There are a handful of T-Mobile-branded apps on board, as well as useless extras. You'll find Amazon, Lookout, MyT-Mobile, T-Mobile Name ID, T-Mobile TV, and T-Mobile Visual Voicemail. Most of these cannot be deleted, but there's still a fair amount of storage left on the Life for your own apps and content.
The Life's Bluetooth radio didn't give me any trouble as far as connecting to other devices was concerned. It paired with phones, PCs, headsets, and my car without issue. I was not impressed with the quality of calls send through my car's hands-free system, but volume was decent. Music sounded good via Bluetooth (although it lacks aptX support for truly top-quality music.) I was able to push files between devices with no hiccups.
The Life comes with Google's Chrome browser, which does a fine job of rendering web sites. Speeds on T-Mobile's HSPA+ network don't match those of LTE, but I still thought the Life did OK when it came to surfing the web. It's certainly a capable browsing handset.
The Life's clock is a digital display that shows up when the phone is woken from sleep. I like that the white, digital numbers are big and bold. This makes it easy to read at arm's length.
Google Maps is the only navigation software on board, but it works well. The GPS radio located me quickly and accuracy was usually within about 40 feet. The slower processor and data speeds impacted how swiftly Maps was able to update the landscape as I drove or panned around; it was a tad slow.
Kyocera did a reasonably good job with the Hydro Life. The hardware is quite solid — and not just because the phone is waterproof and semi-rugged. I like the overall appearance, and the phone is well put together.
As far as the basics are concerned, the screen is decent, signal performance solid, voice quality acceptable, and battery life excellent. Kyocera covered its bases with the essential suite of Google-made communications apps, which all function well (especially since Google has updated most in recent weeks).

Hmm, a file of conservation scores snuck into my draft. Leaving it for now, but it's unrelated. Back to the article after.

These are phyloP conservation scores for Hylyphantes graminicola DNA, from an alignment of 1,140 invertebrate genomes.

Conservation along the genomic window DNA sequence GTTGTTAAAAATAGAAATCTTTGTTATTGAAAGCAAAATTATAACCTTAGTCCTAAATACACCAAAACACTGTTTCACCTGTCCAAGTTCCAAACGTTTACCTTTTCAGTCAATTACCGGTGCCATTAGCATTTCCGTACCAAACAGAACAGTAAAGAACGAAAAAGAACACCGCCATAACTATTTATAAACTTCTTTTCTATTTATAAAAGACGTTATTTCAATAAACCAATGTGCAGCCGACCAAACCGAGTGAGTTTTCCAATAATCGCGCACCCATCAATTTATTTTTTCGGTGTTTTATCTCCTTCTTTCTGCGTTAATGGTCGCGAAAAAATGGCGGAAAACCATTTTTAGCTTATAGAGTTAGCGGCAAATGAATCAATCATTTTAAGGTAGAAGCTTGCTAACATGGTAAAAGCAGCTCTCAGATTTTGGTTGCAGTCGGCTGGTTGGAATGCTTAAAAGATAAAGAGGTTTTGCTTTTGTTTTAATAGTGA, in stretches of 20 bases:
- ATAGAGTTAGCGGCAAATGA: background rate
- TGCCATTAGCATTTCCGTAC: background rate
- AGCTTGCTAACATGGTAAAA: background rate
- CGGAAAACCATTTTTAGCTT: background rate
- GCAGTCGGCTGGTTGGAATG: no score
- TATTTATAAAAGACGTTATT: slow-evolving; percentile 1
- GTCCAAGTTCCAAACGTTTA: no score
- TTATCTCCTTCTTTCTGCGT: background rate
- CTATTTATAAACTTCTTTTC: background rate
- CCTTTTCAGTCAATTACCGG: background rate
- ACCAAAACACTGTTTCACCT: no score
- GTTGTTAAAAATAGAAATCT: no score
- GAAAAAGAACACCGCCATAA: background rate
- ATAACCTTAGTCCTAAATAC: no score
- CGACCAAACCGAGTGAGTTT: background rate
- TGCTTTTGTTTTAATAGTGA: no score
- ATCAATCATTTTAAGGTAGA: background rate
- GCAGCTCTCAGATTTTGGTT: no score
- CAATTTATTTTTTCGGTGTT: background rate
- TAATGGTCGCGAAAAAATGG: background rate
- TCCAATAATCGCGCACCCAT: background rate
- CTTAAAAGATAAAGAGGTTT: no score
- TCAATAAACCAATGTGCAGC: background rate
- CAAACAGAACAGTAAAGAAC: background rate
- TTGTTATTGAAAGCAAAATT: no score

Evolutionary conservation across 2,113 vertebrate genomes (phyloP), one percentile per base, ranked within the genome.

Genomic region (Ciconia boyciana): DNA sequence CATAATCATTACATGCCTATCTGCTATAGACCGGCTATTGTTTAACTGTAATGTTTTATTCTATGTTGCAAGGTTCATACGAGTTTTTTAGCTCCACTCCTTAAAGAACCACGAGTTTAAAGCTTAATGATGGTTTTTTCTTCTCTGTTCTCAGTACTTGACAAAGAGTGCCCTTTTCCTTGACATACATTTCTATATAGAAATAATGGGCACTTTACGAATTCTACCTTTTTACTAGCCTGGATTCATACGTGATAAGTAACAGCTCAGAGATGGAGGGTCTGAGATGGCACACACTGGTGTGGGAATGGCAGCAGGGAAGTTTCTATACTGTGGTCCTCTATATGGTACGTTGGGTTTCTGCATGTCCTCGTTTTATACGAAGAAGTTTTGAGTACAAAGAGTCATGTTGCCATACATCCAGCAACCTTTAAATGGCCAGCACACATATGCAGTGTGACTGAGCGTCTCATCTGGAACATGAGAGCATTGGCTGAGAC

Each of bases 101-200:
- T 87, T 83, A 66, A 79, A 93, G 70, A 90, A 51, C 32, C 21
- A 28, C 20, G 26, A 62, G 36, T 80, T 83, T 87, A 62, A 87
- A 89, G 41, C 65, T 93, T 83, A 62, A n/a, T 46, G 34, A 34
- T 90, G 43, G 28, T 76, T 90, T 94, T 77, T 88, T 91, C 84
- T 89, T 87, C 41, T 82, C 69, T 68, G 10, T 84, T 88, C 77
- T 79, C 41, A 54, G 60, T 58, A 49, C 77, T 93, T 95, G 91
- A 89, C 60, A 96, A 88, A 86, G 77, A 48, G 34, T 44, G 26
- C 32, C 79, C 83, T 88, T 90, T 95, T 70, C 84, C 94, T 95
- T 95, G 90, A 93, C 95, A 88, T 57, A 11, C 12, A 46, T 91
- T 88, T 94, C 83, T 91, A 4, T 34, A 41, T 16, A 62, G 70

The phone stumbles a bit when it comes to extras, though, with the camera rating poorly. The Life may offer plenty of ways to buy and consume content, but the slower performance of the processor impacts the experience a bit.
When you consider who this phone is for — and, more to the point, what it costs — then these shortcomings aren't as severe. Right now, MetroPCS is selling the Hydro Life for $29 (after rebate). It's hard to argue with any phone that costs so little. In other words, if you need a basic smartphone that performs well when it comes to the essentials, there's no better bargain than the Kyocera Hydro Life.
T-Mobile and MetroPCS Score Waterproof Kyocera Hydro Life
T-Mobile and MetroPCS today announced the Kyocera Hydro Life, a new semi-rugged and waterproof Android smartphone. Like many of Kyocera's handsets, the Hydro Life is for customers who need a robust phone that can survive the trials and tribulations of an active lifestyle.
Review: Kyocera Hydro Reach for Boost Mobile
Kyocera's latest Hydro-series handset is the Reach. It's a waterproof smartphone for Boost Mobile that offers a low-cost of entry to the world of Android.
Review: HTC U11 Life for T-Mobile
HTC's U11 Life is a mid-range handset disguised as a flagship smartphone. This affordable Android device steals its good looks and many of its features from HTC's more expensive U11.
Review: Kyocera DuraXE for AT&T
Kyocera's latest rugged clamshell for AT&T boasts LTE and mobile hotspot powers, in addition to its in-your-face attitude and truck-like build. This compact phone may include only the most elemental functions, but it has a few tricks up its sleeve.
Review: Kyocera DuraForce XD for AT&T
Kyocera's latest rugged hardware is built like a tank, which means it's tougher than hell, but also huge and heavy. If you need a hardy handset, this Android phablet has you covered and then some.
Been using this phone a couple months now
Qualcomm Snapdragon 200 processor (I'm surprised its called the 200, the msm8212 snapdragon 200 has 4 Cortex A7 cores at 1.2GHZ and it's the Adreno 305 graphics. Its really a snapdragon 400 like in a majority of midrange phones) CPU-Z and other sites can confirm
8GB internal storage, but only 5 available for user.
The 5MP camera takes alright pics, good lighting they turn out better
2MP front camera, about same quality as rear
The screen looks nice, colors are bright and l...